Oxycontin Addiction: A Horror/Drama
by Kevin Xen
I recently broke up with girlfriend of 5 months. I know it was short but, it's different. My ex has been "freebasing" 80 mg Oxycontin pills for about 2 years. She is going through a divorce and her ex-husband is an addict as well.
I don't care so much for getting our relationship back but more an attempt at restoring her dignity. Since we started dating she was using one pill a day that was all. Now, she is using as much as she can get.
She has a 3 year old daughter and doesn't seem to care as much as she should. She lives with her parents and they don't know about her addiction. That is my burden, that I know she is an addict when nobody else does. My question is do I tell her family and attempt a formal intervention?
I have talked to her about quitting and wrote a letter to her as a informal intervention. I still love and care for her and she is spending 80% of her day hanging out with drug dealers. We fought a lot because I knew she had to be cheating. How do you get a $60 pill for free? She claims she has "friends" that would help her if she is sick(whatever that means).
I don't know if I should allow her to find help on her own or what? I just don't want to turn her life upside down and deal with the fallout(CPS, getting kicked out, etc.). I can see her spiraling and she recently smoked heroin for the first time and "didn't like it." She is heading down an extremely destructive path and we recently stopped talking and I can't live with myself knowing that if she died I could have prevented it.
Any advice on my questions would be helpful. Also, whenever I asked if she cheated she said she never would. Is that a lie? Do woman have sex for drugs? She shows signs occasionally wanting to quite(usually when she's high).
Your ex-girlfriend's addiction is a perfect illustration of the insanity of addiction at work - the destruction it causes in her relationships, her ability as a parent and potentially even having sex to obtain drugs (yes that does happen, but we don't know for sure if that is the case with her). The bottom line is though things are heading down a path that could have devastating consequences.
You've asked the critical question yourself - would you be able to live with yourself if something happened and you did nothing? The fact is, you can't control what she ultimately does, she has to take full responsibility for her choices and the path she has chosen. But you can at least make an effort - and in doing so if she still chooses to continue on her path, you will know you've done everything you can.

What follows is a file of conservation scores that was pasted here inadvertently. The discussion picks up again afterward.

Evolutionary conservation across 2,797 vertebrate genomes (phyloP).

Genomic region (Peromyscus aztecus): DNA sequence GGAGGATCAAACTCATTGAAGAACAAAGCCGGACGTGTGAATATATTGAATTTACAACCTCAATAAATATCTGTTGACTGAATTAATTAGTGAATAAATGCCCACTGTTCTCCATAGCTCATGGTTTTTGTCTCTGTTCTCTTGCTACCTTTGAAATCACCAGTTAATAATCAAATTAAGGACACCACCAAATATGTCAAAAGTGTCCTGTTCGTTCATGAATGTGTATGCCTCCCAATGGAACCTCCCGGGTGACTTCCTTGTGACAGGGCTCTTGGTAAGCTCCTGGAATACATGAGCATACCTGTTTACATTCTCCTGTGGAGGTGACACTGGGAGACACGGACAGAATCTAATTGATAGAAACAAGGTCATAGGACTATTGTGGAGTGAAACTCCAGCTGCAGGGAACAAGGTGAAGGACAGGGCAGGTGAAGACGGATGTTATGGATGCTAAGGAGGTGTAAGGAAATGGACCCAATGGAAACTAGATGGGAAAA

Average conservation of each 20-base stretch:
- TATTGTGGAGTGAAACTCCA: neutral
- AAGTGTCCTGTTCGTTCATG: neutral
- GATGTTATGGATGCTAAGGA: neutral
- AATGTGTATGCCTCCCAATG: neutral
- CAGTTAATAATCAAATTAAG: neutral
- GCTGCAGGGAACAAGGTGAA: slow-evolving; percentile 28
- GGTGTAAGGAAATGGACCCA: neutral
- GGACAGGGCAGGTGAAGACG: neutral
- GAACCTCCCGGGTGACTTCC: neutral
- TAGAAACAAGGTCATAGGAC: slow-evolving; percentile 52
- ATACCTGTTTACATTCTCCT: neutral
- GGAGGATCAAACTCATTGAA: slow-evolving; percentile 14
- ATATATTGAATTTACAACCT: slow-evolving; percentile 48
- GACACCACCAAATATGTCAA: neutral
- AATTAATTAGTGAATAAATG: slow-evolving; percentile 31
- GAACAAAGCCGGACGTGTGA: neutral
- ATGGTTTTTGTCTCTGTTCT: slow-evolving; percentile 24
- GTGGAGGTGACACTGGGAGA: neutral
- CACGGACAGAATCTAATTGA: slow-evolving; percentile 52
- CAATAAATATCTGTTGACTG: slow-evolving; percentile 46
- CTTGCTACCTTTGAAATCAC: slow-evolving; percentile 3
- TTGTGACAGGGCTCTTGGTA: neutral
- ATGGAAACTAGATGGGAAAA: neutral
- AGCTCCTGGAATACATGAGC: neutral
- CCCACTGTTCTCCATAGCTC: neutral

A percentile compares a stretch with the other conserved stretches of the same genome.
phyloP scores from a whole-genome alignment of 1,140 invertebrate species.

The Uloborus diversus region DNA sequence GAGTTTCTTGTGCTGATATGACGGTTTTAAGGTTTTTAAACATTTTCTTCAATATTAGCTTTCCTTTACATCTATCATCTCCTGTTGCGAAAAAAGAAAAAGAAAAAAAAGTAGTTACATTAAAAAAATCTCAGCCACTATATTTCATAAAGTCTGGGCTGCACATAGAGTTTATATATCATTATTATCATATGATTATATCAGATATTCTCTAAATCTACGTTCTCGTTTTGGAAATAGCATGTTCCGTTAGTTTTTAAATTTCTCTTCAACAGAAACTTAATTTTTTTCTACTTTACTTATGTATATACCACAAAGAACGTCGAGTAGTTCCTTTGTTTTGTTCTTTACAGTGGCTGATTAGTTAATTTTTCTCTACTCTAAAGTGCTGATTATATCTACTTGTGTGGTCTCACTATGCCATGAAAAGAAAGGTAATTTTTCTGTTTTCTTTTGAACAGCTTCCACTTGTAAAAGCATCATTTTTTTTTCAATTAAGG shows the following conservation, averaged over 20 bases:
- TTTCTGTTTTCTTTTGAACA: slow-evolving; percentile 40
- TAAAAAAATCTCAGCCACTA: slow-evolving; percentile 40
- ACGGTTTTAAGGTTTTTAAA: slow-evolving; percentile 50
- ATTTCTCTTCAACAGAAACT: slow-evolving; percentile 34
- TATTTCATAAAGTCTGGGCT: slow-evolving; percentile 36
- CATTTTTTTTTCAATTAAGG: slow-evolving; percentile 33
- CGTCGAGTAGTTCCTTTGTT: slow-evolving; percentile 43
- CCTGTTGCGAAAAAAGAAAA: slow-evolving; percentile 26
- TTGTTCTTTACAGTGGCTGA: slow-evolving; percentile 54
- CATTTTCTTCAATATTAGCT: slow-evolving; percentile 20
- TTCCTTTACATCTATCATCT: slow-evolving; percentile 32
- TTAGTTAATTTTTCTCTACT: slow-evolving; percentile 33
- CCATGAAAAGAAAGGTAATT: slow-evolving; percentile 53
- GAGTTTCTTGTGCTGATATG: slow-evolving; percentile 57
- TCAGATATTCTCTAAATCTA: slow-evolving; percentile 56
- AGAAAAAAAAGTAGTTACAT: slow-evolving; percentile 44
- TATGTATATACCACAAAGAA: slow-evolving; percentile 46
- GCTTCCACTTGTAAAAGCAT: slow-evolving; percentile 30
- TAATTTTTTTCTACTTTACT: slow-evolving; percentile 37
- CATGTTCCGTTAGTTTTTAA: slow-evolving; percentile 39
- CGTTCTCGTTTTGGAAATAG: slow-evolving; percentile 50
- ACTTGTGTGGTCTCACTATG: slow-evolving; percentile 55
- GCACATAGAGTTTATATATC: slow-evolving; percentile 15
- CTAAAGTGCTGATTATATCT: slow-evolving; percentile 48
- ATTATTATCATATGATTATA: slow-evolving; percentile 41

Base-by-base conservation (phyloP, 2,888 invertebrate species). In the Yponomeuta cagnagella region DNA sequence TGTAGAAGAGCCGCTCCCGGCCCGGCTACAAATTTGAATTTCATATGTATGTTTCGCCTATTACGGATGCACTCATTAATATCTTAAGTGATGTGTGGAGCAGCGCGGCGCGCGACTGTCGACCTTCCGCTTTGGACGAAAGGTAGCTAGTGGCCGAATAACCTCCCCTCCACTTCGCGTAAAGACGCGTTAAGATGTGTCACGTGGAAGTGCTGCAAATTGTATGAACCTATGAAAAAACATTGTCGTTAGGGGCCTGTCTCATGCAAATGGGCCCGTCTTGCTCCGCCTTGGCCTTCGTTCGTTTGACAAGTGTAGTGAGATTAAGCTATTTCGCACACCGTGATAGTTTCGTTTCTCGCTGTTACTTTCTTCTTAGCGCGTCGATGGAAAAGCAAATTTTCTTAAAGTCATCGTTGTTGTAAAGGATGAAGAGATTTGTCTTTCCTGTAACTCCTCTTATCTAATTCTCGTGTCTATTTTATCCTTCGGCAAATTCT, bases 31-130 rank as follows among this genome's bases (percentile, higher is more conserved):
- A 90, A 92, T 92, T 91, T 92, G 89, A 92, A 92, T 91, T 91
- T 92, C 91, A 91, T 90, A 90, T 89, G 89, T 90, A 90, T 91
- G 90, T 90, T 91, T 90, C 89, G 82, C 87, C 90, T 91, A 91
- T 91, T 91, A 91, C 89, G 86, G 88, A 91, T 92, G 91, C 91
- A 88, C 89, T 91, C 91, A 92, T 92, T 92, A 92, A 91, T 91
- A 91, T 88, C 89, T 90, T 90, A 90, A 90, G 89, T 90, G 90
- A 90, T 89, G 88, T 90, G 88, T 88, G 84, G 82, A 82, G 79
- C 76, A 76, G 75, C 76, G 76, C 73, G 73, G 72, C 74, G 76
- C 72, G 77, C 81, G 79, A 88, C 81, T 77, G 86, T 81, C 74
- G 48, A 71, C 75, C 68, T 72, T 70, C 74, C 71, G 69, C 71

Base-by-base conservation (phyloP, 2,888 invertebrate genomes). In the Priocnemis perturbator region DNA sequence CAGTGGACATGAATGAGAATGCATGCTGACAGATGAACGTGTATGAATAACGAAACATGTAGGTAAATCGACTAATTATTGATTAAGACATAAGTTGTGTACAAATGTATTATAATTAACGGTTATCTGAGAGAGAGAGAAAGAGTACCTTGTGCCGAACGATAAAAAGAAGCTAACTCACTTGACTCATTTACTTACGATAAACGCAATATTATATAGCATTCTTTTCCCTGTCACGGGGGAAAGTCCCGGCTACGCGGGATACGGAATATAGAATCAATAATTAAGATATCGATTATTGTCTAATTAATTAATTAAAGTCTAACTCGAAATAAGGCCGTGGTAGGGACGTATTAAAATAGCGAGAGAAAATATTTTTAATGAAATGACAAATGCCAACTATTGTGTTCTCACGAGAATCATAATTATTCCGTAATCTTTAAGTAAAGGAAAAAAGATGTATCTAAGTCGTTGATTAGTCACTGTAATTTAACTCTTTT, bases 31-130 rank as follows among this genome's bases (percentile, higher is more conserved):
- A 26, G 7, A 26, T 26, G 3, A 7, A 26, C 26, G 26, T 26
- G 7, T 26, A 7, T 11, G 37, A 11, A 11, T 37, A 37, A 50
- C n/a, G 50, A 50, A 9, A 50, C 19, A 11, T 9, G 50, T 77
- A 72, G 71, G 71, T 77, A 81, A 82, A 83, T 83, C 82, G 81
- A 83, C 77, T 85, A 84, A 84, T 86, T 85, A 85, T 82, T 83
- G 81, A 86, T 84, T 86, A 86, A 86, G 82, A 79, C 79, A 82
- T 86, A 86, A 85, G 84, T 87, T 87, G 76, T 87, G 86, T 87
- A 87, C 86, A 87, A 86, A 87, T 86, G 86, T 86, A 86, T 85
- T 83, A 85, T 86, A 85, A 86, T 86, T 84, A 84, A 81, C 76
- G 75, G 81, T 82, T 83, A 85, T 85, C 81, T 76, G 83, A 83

So in your case, arranging a a formal intervention
and getting her family involved seems like the right thing to do. Your intentions seem good and you realise that if nothing is done so, things could end very badly, even tragically. So if there is a point to be doing an intervention, it would be now.
What happens from there though is out of your control. An addict needs to get to the point where they want to help themselves. Arranging an intervention and getting your ex into treatment will hopefully lead to that, but there are no guarantees. As loved one's and people that care about someone suffering from an addiction, there are 3 principles that are critical to remember: We didn't Cause their addiction, We can't Control their addiction and We can't Cure their addiction.
Do what you can to get her help - but do call in the professionals to make sure you do it in the best way possible. You don't get second chances with an intervention so it's critical it's prepared for and done properly.
And from there you can only hope it leads to her realising she has to change. But ultimately all our paths through life unfold as they're meant to and you'll have to trust hers will too, irrespective of what you do.
Good Luck and God Bless